This article outlines the typical phases of an architectural project through the permitting process. In very simple projects, the phases are abbreviated or overlap and the distinctions between phases are less obvious. In complex projects, the phases also can overlap, especially when there is a short timetable. The phases outlined here are Programming, Pre-Design, Schematic Design, Design Development, Construction Documents and Plan Check/Permit.
Architects usually work from a “program” that is created by the client, or by the client in conjunction with the architect. The program is simply a list of requirements and desires for what should be included in the project. It’s a “wish list” to a certain extent. It should be prioritized by what is critical vs items that are desirable but perhaps not critical, if they can be accomplished within the budget. The program can include items such as rooms that are required, sizes of functions, rooms and workspaces, equipment that must be accommodated, relationships between the required functions, such as proximity requirements, views or particular orientations, and even stylistic and aesthetic preferences.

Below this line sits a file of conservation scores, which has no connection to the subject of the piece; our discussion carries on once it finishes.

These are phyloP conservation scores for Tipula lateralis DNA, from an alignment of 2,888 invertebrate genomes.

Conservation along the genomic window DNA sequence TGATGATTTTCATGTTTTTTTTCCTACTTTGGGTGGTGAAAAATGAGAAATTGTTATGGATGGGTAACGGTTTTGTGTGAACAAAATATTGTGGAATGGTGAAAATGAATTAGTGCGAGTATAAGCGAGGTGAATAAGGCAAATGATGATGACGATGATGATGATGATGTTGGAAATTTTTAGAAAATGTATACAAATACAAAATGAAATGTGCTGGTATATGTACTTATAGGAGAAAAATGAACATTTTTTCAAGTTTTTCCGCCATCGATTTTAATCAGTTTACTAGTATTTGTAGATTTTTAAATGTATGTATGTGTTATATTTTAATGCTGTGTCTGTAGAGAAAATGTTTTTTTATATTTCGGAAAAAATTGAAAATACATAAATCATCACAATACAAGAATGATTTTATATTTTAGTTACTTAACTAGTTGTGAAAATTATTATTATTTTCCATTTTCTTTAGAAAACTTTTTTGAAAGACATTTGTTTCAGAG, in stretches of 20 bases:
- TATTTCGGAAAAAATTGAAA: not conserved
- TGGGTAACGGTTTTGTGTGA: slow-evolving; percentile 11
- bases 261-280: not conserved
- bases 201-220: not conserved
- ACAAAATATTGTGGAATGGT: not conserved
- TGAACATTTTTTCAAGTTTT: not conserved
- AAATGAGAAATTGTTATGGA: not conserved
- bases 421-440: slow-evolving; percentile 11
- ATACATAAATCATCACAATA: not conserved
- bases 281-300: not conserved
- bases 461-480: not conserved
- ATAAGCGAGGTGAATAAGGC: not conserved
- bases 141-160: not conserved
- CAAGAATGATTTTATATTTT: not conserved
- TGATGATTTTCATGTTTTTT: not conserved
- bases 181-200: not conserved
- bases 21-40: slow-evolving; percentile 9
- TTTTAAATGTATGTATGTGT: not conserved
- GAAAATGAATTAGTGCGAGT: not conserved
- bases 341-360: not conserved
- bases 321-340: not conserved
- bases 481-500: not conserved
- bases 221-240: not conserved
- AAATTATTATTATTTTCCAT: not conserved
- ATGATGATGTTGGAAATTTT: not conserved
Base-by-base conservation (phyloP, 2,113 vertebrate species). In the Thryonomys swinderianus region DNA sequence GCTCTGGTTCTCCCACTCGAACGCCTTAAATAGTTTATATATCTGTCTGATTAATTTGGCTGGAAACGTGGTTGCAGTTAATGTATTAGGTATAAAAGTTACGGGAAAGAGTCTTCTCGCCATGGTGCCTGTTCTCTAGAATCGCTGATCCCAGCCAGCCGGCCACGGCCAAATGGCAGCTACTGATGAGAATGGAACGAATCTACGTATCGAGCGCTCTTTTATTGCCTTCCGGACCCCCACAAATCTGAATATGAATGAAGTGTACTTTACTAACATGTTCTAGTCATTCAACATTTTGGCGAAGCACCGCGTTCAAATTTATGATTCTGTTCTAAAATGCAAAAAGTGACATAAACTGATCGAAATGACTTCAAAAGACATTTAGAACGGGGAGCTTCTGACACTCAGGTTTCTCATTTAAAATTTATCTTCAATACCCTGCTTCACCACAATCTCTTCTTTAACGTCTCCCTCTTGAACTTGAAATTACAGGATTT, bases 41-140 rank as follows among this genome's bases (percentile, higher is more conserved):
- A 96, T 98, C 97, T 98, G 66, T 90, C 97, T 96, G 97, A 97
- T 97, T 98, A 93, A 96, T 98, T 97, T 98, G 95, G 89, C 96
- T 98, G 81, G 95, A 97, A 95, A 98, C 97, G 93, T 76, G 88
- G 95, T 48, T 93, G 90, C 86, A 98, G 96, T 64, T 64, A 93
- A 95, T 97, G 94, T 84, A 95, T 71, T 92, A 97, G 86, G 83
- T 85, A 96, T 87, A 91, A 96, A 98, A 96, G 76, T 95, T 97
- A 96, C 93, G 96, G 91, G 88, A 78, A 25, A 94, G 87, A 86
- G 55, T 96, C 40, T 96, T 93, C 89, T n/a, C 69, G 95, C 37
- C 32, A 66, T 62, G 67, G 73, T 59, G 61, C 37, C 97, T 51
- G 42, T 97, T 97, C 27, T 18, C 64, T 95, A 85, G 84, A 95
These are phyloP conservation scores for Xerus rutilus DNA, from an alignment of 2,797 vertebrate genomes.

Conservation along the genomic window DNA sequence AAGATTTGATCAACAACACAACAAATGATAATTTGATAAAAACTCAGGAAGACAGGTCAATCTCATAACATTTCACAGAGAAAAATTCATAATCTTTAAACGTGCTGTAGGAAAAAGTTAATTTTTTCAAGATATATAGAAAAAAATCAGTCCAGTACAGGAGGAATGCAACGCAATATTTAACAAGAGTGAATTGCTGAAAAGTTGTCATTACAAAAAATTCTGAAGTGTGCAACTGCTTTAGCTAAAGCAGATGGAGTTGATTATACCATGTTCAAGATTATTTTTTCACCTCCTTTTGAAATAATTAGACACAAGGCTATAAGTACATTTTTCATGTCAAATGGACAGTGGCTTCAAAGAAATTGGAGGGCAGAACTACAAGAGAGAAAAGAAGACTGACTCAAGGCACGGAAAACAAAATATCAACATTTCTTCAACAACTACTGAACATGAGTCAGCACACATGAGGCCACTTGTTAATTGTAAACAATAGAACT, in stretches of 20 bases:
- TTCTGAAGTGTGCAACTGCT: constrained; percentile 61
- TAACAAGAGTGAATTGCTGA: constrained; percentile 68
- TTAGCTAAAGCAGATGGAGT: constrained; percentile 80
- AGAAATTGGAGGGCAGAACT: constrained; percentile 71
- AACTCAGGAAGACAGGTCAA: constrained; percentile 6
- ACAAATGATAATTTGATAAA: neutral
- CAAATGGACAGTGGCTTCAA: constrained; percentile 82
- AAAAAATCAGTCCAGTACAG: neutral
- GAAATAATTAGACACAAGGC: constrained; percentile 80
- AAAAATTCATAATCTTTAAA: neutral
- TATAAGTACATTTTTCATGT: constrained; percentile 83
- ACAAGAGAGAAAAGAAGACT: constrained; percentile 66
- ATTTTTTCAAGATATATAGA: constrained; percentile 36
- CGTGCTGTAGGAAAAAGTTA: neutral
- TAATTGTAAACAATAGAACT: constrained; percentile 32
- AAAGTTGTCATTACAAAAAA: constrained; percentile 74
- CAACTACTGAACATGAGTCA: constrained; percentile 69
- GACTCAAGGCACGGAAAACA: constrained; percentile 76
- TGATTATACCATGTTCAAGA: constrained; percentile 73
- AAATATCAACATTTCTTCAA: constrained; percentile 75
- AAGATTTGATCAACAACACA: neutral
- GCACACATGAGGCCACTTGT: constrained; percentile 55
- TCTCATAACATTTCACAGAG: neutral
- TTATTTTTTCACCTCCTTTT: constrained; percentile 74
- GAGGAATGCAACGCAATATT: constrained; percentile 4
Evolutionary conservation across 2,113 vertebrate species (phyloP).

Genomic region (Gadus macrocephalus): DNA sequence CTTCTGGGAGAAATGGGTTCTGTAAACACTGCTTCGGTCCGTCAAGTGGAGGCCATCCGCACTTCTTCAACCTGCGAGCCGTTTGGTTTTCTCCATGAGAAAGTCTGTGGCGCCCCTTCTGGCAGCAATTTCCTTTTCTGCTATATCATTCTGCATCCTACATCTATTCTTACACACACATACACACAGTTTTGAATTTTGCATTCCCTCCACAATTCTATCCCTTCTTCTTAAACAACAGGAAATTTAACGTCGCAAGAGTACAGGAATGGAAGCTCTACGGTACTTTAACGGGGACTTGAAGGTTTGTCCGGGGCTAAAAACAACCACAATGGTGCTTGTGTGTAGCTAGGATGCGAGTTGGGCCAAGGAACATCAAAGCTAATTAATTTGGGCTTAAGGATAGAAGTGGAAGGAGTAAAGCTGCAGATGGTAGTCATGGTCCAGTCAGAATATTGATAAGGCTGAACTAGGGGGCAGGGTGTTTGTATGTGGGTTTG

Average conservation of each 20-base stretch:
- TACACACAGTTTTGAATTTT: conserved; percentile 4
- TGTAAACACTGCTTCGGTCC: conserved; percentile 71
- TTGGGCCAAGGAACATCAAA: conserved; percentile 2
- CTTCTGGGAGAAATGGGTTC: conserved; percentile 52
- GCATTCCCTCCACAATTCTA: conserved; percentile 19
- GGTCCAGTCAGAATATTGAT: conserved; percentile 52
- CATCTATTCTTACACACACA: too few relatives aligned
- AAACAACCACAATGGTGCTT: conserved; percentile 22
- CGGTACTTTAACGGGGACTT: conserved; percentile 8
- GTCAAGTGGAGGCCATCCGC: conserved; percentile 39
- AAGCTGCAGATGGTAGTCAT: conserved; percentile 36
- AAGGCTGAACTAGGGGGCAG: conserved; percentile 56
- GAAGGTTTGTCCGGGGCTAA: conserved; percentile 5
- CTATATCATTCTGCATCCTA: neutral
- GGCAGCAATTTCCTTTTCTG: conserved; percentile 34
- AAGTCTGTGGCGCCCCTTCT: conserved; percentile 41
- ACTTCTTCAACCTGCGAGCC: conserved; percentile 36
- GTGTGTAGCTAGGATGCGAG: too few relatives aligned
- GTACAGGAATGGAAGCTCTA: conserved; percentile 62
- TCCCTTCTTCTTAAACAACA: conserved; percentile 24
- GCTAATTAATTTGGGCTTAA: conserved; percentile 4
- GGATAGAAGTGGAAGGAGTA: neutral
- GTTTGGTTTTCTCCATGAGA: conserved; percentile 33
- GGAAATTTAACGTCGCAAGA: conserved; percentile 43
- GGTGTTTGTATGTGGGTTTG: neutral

Some clients require the latest energy saving strategies, or highly detailed woodwork, for example, whereas others might want a very inexpensive project which can be finished by the owner as more funds become available. Often, a client will collect a number of photographs from magazines or the web showing elements/colors that they like. This is quite valuable in giving the architect a direction. But some clients are open to suggestions of the architect as to what he thinks is appropriate for existing conditions and to accommodate the required functions.
It is not necessary for the client to propose where the functions occur or how the project is physically laid out: This is the purview of the architect during the design phases.